DENVER — Dalton Risner knows Drew Lock as well as any member of the Broncos. The two became fast friends during rookie mini-camp two years ago. Risner admired how Lock called out plays and recorded them into the notes app on his phone at night after practice. He watched him evolve from an injured rookie to a starter with Buzz Lightyear celebrations as he posted a 4-1 record.
Then came the hard part. Repeating success.
Nothing went as planned last season. Lock went 4-9, missed time with a right shoulder issue, took longer than expected to gain traction in Pat Shurmur's offense, tied for the league lead in interceptions (15) and bottomed out with the lowest completion percentage (57.3, down from 64.1 as a rookie).
Risner believes in Lock. He's been working out with him five days a week for much of the offseason. He remains convinced a second year in the same system will pay huge benefits as Lock can analyze film of himself in the offense.
"I think it can help a lot. I just had a conversation with Drew the other day about it. His first year he went 4-1, and then we switched up a lot of the offense. A lot. Especially for Drew. I think the whole year he was trying to get a grip on that and figure it out," Risner said. "I don't make excuses for him. I just think it will be great to have Shurmur again so he can really focus on his craft."
General manager George Paton and Broncos coach Vic Fangio have not bailed on Lock, but both indicated he must improve, explaining Denver's wandering eye this offseason. For Paton, that means bringing in competition. Broncos fans would rejoice if it involved the pipe dream scenario of acquiring Houston's Deshaun Watson — an MVP-caliber player — but Houston has not made him available. And there's no indication the Texans will budge before the draft.
As such, the Broncos must be prepared to add a veteran when the free agent legal tampering period begins Monday with new contracts permitted to be signed Wednesday at 2 p.m., marking the start of the new league year.
I have written repeatedly, discussed on air for Denver7 and 104.3 The Fan that the most realistic scenario for the Broncos is to bring in a veteran to push or even supplant Lock. But who? Let's take a look at the options:
Andy Dalton, Dallas Cowboys, 33
Dalton is a game-manager with high football IQ. A three-time Pro Bowler, he projects as somebody to keep the seat warm, but remains capable of winning games. He went 4-5 for the Cowboys last season with 14 touchdowns and eight interceptions. The case for Dalton is simple: He is capable of beating out Lock, and provides protection if Lock is injured -- which he has been each of his first two seasons -- or ineffective. He also figures to command somewhere between $7-to-8 million over one year or $14 million over two, a reasonable investment that can be moved on from easily.
Mitchell Trubisky, Chicago Bears, 26
The Bears desperately need a quarterback and have shown zero interest in keeping Trubisky. Of course that should concern a future employer. However, the NFL is littered with stories where a fresh start revives a career, most recently with Ryan Tannehill in Tennessee. Paton appears ready to trend younger as he rebuilds the Broncos' roster through the draft and free agency. Trubisky is three years older than Lock. Trubisky has shown the ability to win, compiling a 29-21 record, but frustrating fans with his inability to play well against good teams. Trubisky connected on 16 touchdowns with eight interceptions last season, but was benched in favor of Nick Foles. He is serviceable, probably more as a backup, and boasts an upside. Broncos coach Vic Fangio worked with Trubisky in Chicago, and Trubisky owned a 5-2 record against Paton's former Vikings team. If Trubisky stays affordable -- two-year, $12-$15 million -- a flier could make sense.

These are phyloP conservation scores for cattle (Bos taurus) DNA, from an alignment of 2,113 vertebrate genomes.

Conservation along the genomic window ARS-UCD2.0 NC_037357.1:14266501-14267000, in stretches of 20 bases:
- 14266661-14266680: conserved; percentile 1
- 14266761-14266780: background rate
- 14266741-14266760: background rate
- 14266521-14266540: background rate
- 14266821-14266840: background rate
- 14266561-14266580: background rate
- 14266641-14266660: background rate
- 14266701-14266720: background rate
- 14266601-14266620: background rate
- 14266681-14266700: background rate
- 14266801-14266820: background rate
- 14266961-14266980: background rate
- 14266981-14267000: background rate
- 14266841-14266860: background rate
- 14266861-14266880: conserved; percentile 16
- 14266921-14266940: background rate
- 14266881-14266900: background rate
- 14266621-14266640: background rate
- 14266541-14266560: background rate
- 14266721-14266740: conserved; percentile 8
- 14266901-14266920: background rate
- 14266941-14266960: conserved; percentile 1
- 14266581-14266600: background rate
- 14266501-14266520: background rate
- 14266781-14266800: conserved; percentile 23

Ryan Fitzpatrick, Miami Dolphins, 38
Fitzpatrick is not a quarterback, he's an experience. Fitzmagic waves wands and flicks pixie dust (Just ask the Raiders). It only seems like he has played for every NFL team. He has aged well, finding a niche as a proven backup and a capable reliever. He plans to play this season, and Denver is expected to have some interest. The former Harvard star went 4-3 in seven starts for the Dolphins last season, losing his job to Tua Tagovailoa despite playing well. He took over for the rookie on multiple occasions, including during the second half at Denver. Fitzpatrick could be a good fit on a one-year deal. It would give Fangio an option if Lock slumps -- Jeff Driskel was a mess last year outside of his bullpen performance at Pittsburgh -- and there is no need to commit much money even if there is competition for Fitzpatrick. Ideally, he can be signed for one-year between $6-$8 million.
Teddy Bridgewater, Carolina Panthers, 28
Paton knows Bridgewater from his days in Minnesota. He is a leader, a player of high character. However, he doesn't move the needle, posting stats similar to a more expensive Case Keenum. He played arguably his best game last season against the Broncos -- completing 30 of 40 passes for 283 yards. However, Carolina is openly trying to move on from Bridgewater, a telling sign, after he boasted 15 touchdowns with 11 picks. He is owed $17 million this season. Any trade for Bridgewater would have to include a reworking of his contract. I would not give up picks and mess with his salary given the other available options. If a player like Bridgewater is desired, the Broncos would be better off pursuing Alex Smith as a free agent where no draft pick acquisition is required.